"Don't bury the lead" is a journalistic expression bloggers would be well advised to follow. It means put the strongest and most compelling points of your story at the beginning of your posts, the who, what, why, where and when. Why? Because RSS feeds put a premium on your post title and opening sentences.
|RSS stands for Real Simple Syndication and can be used to effortlessly republish your blog posts to multiple websites across the internet.|
So, why do I feel your post titles and opening sentences are important enough to blog about them? Because if you use an RSS feed to share your blog (on twitter Facebook, Linked In, etc. or even if you don't, your fans might) what those feeds republish are your post titles and a snippet from the beginning of the post itself. You usually have no (or very little) control over which part of the post is republished so you need to make sure what you're leading with is interesting enough to pique the curiosity of readers enough that they'll click over and read the post in its entirety on your blog.
Feed Informer on the sidebar of The Flirty Blog
For instance, I use the free Feed Informer RSS feed on the sidebar of this blog so that when people arrive at the site through a shared link or a search engine (not through the home page) they can see samples from my five most recent posts. Here is what a feed snippet looks like in the sidebar of my blog:
|An impressive and delicious DIY antipasto appetizer|
17/01/12 15:00 from The Flirty Blog • A Wedding & Lifestyle Resource
Check it out. Over on The Flirty Guide avid foodie, Wedding DJ and MC Carl Mindling shows you how to make this bright and colorful antipasto...
Now I could have titled the post "My friend Carl knows how to cook." Even though it's true, unless you know Carl it might not be as interesting as the title I chose. Plus the search engines wouldn't ever refer anyone to the post unless someone searched for those specific words and the chances of that would be very slim.
BTW Feed Informer is great to add to your website home page so visitors there can see and be tempted to read your most recent blog posts.
I use Networked Blogs over on Facebook to republish my posts on the official The Flirty Guide Facebook business page. The snippet that gets published includes a thumbnail image. The text looks like this:
|The year I broke my feet running Bloomsday|
Yup, that's me in a bikini, lounging near a swimming pool, while reading Fatal Attraction. If you want to know why read on. . .It all began in 1989 when I went to Spokane, Washington to run in the annual Bloomsday run. It's a 12km, timed road race for professional and novice runn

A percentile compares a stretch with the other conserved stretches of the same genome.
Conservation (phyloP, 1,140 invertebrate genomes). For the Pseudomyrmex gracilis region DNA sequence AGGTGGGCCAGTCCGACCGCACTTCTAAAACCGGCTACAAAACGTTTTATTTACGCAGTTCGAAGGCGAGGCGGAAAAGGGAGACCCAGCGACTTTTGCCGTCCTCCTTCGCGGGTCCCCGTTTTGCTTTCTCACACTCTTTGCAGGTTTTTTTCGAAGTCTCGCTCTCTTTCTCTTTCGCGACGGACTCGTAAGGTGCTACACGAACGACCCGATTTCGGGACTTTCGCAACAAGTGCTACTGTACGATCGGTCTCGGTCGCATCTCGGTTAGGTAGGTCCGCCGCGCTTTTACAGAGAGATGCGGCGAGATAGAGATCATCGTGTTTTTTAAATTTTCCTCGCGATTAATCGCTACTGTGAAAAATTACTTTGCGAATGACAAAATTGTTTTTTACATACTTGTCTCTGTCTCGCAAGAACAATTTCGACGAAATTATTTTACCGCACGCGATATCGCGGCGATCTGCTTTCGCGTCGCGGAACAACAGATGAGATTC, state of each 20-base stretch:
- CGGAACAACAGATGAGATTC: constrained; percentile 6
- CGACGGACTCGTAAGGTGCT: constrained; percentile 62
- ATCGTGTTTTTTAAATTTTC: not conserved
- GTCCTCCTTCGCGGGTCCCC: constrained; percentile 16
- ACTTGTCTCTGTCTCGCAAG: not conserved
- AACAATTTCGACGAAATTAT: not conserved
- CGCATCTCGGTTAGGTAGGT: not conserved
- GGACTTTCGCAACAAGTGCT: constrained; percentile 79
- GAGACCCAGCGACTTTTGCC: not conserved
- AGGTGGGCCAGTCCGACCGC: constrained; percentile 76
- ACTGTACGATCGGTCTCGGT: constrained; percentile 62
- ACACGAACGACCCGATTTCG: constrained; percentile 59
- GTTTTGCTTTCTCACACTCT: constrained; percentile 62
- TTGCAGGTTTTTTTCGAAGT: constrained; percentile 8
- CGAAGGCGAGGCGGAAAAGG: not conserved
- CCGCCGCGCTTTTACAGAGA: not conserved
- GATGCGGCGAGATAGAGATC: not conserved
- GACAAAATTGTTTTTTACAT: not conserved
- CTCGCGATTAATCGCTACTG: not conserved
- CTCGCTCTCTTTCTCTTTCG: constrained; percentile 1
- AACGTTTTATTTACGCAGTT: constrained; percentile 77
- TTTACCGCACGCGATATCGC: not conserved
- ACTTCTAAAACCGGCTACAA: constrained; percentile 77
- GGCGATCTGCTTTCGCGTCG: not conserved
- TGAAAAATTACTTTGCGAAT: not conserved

source: The Flirty Blog
link: Full Article...
Is this making sense? I think you can see how important it is for those first few sentences to really draw your readers into the story. If I'd titled the post "You won't believe what happened to me" and led with "It all begain in 1989 when I went to..." I don't think the message would be as compelling as creating a dramatic headline that I "broke my feet" and leading with an intriguing teaser about reading Fatal Attraction, poolside in a bikini.
On Twitter the feed is short, 140 characters to be exact. So you have to very brief and get your main points right in there:
|TheFlirtyGirl Stacie Tamaki|
How to cut crabs from a carrot: What's not to love about carrot crabs? Aside from being more affordable than cra... bit.ly/wb5lDL
I think that was enough. I immediately shared that the post is a tutorial, that carrot crabs are lovable and inexpensive to make. Hopefully it was intriguing enough for people to click on the link at the end.
On Linkedin the feed is longer than Twitter but the same principles apply... A headline that catches a reader's attention followed by a call-to-action or reason to come read the post.
|Stacie Tamaki via Twitter|
Are you a blogger too?
First let me say thanks for being here and reading The Flirty Blog! Sometimes I wonder how many of you have blogs too? Then it dawned on me I should just ask! So today, instead of writing about me, I'd like to ask any of you...
And this is really neat. The author of the Art Evolve blog has kindly added my blog feed to the list on her sidebar of "Wonderful Blogs." So every time I publish a new post the title shows up on her blog as a link that people can click on to come read the entire post.
The thing is, writing a blog post isn't the same as writing a novel or an email. There are definite best practices to use to make your post as reader and RSS friendly as possible. Unless you've ever been a journalist these things are not something you would be aware of or know how to do naturally. You have to learn why they matter, understand how RSS feeds work then practice, practice, practice. Once you've done it enough writing effective post titles and leading paragraphs will become second nature.